Picture the scene.
You crack open the fridge, fumble past the leftovers and (hurrah!) locate that jar of mustard that you could have sworn was half-full. Only those deceptive splodges clinging to the sides of the jar are little more than a masquerade of thin smears and (boo!) the jar is, in fact, devoid of any appreciable content.
Where once there was mustard, now there is only disappointment.
Curses! Empty jar syndrome strikes again...
As I climbed out of the taxi, my driver, Anthony, had one last wish for my onward journey:
“Give them my love”, says he, “and tell them to keep brewing the Smithwick’s for me and for you”.
I think he might just have had a tear in his eye as he wished me well, being quite overcome at the thought that I was on my way to visit the Smithwick’s brewery. Having discovered my intended destination, Anthony’s eyes had lit up and his expression become more animated. At the mention of the Irish ale that is Smithwick’s, he had announced proudly “that’s my drink, so it is”.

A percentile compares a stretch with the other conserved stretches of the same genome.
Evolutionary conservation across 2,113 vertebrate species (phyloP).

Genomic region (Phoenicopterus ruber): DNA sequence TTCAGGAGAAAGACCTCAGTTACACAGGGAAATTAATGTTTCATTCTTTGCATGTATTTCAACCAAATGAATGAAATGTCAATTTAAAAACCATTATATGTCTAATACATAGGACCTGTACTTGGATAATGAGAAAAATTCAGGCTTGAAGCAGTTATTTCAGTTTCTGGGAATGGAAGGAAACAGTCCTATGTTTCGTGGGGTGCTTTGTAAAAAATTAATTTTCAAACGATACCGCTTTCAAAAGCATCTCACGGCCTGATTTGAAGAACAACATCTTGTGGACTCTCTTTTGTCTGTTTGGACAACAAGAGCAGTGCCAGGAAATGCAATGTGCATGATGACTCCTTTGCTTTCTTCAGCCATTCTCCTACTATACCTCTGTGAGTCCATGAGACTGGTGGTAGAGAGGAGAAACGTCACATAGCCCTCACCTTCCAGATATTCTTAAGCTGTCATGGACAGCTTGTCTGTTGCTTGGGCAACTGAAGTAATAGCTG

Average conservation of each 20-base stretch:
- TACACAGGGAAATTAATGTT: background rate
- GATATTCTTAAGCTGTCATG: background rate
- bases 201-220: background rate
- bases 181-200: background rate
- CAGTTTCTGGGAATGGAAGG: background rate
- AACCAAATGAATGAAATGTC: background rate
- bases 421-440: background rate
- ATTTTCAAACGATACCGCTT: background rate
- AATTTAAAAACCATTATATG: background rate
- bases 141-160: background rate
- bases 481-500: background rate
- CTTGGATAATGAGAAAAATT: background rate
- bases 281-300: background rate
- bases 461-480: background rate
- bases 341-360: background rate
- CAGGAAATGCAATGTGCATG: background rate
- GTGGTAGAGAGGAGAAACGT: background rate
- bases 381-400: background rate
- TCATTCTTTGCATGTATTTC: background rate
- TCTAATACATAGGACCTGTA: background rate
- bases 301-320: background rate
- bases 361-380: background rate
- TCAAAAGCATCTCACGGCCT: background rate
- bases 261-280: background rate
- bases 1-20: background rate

We had swapped beer stories and talked about that certain solidarity that exists among Smithwick’s drinkers, perhaps the result of always being the odd one out in a sea of Guinness and lager stalwarts.
Smithwick's through the years
I will admit that, having been a Smithwick’s drinker for years, I was just as excited as Anthony was about my visiting the brewery. Forget that I was leaving a half-unpacked house behind me, a visit to Smithwick’s trumped all.